David Bourget (Western Ontario)
David Chalmers (ANU, NYU)
Rafael De Clercq
Jack Alan Reynolds
Learn more about PhilPapers
International Journal of Philosophical Studies 10 (4):467 – 482 (2002)
Richard Wolin, in his article 'Nazism and the Complicities of Hans-Georg Gadamer: Untruth and Method' ( New Republic , 15 May 2000, pp. 36-45), wrongly accuses Gadamer of being 'in complicity' with the Nazis. The present article in reply was rejected by the New Republic , but is printed here to show that Wolin in his article is misinformed and unfair. First, Wolin makes elementary factual errors, such as stating that Gadamer was born in Breslau instead of Marburg. He relies on a highly questionable source, Teresa Orozco, as 'definitive'. He argues often by misconstruing the evidence and guilt by association. For instance, he associates Gadamer with Werner Jaeger, with whom he disagreed and had little contact. Finally,he misinterprets basic terms in Gadamer's hermeneutics, Vorurteil and authority, attributing to them the popular sense of these terms instead of their place in Gadamer's hermeneutics. Vorurteil , popularly translated as 'prejudice', but better rendered as 'prejudgment', refers to the prior knowledge that one needs in order to understand a situation or a text. In some cases, this is part of the inherited tradition. Authority refers to the respect one pays to those one recognizes as having more knowledge than oneself: one's doctor, or parent, or teacher, a judge, or certain texts. It is not an abject surrender to all authority but the necessary respect for authority in human relationships and in society in general. By misconstruing these terms, Wolin attempts to discredit Gadamer's general philosophy,not just to demonstrate a connection to the Nazis. At the end, his argument turns into a misinformed general political attack on Gadamer as an enemy of Enlightenment values.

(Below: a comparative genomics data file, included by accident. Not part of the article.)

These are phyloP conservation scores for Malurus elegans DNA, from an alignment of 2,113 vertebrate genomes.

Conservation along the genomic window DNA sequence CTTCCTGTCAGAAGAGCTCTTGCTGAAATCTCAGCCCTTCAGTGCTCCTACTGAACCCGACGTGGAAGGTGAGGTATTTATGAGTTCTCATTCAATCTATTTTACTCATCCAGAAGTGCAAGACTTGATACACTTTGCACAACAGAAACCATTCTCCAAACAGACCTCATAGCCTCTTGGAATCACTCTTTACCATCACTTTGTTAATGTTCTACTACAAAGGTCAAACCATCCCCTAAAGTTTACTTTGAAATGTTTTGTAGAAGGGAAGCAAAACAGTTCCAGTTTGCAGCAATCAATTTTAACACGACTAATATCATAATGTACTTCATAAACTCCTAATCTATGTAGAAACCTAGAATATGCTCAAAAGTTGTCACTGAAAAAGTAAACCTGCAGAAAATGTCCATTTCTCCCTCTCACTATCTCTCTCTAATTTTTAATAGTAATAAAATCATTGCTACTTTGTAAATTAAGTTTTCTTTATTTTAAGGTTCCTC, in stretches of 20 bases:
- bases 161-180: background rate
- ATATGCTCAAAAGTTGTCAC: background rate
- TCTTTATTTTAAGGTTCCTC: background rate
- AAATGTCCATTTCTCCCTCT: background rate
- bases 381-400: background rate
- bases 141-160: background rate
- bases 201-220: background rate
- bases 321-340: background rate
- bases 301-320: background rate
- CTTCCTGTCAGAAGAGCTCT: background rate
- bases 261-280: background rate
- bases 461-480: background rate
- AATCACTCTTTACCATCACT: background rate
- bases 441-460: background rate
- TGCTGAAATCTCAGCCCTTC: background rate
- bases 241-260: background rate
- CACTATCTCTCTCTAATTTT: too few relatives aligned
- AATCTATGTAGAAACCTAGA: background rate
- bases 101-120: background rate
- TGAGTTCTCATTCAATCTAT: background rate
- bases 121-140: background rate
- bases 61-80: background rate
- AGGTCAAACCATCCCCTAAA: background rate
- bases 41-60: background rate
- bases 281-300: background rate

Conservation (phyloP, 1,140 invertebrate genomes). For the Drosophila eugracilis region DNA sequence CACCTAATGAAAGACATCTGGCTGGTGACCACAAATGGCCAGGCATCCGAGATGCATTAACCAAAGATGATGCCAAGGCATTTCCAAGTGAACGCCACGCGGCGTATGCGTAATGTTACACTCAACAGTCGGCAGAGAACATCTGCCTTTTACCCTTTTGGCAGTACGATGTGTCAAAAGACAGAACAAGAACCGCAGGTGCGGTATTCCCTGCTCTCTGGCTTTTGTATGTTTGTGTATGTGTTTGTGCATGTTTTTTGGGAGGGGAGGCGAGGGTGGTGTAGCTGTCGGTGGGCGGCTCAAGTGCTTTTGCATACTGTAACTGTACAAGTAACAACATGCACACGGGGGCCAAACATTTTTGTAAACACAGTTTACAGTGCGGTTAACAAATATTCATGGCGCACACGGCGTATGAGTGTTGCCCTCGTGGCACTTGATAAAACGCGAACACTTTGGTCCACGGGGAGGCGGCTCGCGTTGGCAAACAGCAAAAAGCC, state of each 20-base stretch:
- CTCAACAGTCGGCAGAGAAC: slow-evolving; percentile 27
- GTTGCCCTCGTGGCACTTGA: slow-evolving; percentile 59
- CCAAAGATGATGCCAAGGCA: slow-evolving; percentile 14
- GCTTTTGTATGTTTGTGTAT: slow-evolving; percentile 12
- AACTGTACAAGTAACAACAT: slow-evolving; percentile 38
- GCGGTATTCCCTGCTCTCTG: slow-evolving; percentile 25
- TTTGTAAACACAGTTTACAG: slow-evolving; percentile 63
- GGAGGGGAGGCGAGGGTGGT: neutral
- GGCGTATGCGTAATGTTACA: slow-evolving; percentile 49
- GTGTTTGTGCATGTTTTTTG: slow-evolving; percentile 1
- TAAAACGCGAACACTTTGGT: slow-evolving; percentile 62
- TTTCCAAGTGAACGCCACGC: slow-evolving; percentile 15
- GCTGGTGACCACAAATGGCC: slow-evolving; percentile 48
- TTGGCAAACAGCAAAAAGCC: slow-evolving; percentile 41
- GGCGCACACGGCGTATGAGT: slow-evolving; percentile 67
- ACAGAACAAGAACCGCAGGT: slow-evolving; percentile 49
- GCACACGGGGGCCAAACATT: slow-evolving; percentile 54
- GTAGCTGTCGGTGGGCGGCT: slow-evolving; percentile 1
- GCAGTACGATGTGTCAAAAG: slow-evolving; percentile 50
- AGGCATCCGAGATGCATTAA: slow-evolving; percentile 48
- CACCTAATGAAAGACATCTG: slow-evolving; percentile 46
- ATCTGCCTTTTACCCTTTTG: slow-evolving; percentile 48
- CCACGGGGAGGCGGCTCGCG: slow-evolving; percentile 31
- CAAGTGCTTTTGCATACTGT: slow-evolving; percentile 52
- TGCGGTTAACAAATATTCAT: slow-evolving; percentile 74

|Keywords||No keywords specified (fix it)|
|Categories||categorize this paper)|
Setup an account with your affiliations in order to access resources via your University's proxy server
Configure custom proxy (use this if your affiliation does not provide a proxy)
|Through your library|
References found in this work BETA
No references found.
Citations of this work BETA
No citations found.
Similar books and articles
Hans-Georg Gadamer (1986). The Relevance of the Beautiful and Other Essays. Cambridge University Press.
Ben Vedder (2002). On the Meaning of Metaphor in Gadamer's Hermeneutics. Research in Phenomenology 32 (1):196-209.
Robert J. Dostal (ed.) (2002). The Cambridge Companion to Gadamer. Cambridge University Press.
Sebastian Luft (2007). The Subjectivity of Effective History and the Suppressed Husserlian Elements in Gadamer's Philosophical Hermeneutics. Idealistic Studies 37 (3):219-254.
Donald Rothberg (1986). Gadamer, Rorty, Hermeneutics, and Truth: A Response to Warnke. Inquiry 29 (1-4):355-361.
Robert J. Dostal (2008). Gadamerian Hermeneutics and Irony: Between Strauss and Derrida. Research in Phenomenology 38 (2):247-269.
I. I. I. Mootz, Gadamer's Rhetorical Conception of Hermeneutics as the Key to Developing a Critical Hermeneutics.
Hans-Georg Gadamer & Hugh J. Silverman (eds.) (1991). Gadamer and Hermeneutics. New York ;Routledge.
Added to index2009-01-28
Total downloads56 ( #30,598 of 1,101,724 )
Recent downloads (6 months)8 ( #34,009 of 1,101,724 )
How can I increase my downloads?